Attention Parents: Your Emotions Are Contagious

To stay healthy, people will do everything short of quarantining themselves to avoid getting coughed on, sneezed on, or breathed on by the sickly. As a parent, you’re probably well aware of how quickly contagious diseases like the flu can travel through a family—nay, a neighborhood. Teachers notice the same thing when they see student after student calling in sick until the class is but a mere figment of the imagination.

Research has also shown that in the workplace, one negative employee can spoil the bunch. A negative outlook on anything, whether it’s the administration, a client, or a department, can affect the morale of everyone around.

So what does this have to do with families? Believe it or not, the same research that shows how a negative attitude can “catch on” in families just as easily as it does in the office.

Tips for Parents

  • Let your child know if you are undergoing stress that has nothing to do with them. For example, if you have a headache when they come home from school, tell them about it. Warn them that you may be a bit grouchier than normal, but that it’s not their fault. This will minimize the contagiousness of your negative emotions.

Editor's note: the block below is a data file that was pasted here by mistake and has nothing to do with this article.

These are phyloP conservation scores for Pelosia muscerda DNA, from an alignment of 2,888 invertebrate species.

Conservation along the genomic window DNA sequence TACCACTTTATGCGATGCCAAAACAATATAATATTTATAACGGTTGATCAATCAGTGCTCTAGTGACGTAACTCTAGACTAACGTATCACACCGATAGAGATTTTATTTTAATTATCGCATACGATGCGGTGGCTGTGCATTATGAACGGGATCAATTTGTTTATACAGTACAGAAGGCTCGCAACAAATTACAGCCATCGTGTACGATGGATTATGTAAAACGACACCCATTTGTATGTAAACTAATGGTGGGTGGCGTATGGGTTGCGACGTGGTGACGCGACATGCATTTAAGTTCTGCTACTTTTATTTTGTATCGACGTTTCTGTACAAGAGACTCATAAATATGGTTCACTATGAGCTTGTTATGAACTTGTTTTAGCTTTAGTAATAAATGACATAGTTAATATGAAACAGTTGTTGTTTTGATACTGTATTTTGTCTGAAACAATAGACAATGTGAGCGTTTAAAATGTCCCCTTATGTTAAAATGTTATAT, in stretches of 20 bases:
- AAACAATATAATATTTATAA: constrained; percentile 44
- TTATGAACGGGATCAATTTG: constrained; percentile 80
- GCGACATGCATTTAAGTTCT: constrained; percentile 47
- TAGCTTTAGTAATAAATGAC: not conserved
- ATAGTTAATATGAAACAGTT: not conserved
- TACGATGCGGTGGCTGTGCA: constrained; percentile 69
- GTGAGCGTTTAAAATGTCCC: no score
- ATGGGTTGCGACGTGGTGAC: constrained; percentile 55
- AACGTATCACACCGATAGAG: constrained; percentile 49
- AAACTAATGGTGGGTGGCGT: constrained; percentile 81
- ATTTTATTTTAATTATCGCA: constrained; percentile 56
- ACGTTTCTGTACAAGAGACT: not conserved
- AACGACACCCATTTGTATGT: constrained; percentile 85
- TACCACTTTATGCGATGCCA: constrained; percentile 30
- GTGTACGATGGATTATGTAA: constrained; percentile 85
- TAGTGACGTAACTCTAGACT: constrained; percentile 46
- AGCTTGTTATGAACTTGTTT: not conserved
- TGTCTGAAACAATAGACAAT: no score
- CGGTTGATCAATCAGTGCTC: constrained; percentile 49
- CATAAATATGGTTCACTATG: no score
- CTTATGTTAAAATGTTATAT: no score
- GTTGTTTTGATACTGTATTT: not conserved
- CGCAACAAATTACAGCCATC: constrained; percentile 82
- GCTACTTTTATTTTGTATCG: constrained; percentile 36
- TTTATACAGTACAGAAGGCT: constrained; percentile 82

• Educate your family members about what to do when one is upset. “You can’t always change the person who is emoting,” says Corneau. “You need to teach others in your family to recognize that it’s not them, what people do and say isn’t their fault, even if they’re the receiver of all of it.”
  • Corneau emphasizes that some children are more sensitive than others. Zero in on a child who strongly picks up energies in the house, even if they are not directed at her. Help her learn to identify when people are in a bad mood, and try to support her through the bad days of other family members.
  • If one person’s mood seems to be contagious on a regular basis, support her and encourage her to get help. This might include seeing a therapist or trying to fix the issues that are causing the negative emotions (e.g., changing jobs, switching classes, finding new friends).

[Read the full article here]

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Beware of Artificial Sweeteners

There’s an old proverb that goes “What the devil doesn’t know can’t hurt him.” Well in this case it actually does, it’s hurting you, it’s hurting me, and it is definitely hurting our kids and putting them at risk for some serious medical conditions.

Please read along and pass this information to your family and friends, it is only through awareness that we can help other to learn the truth.Like the old Belizean proverb.. “No monkey seh ih pikney ugly – No monkey will says it’s child is ugly” which means that no one will admit to fault or that they are wrong. We simply cannot depend on the drug makers to tell us what is safe and what is not, we must search for the real information and understand it. (more…)

Antibiotics: Killing Off Beneficial Bacteria … for Good?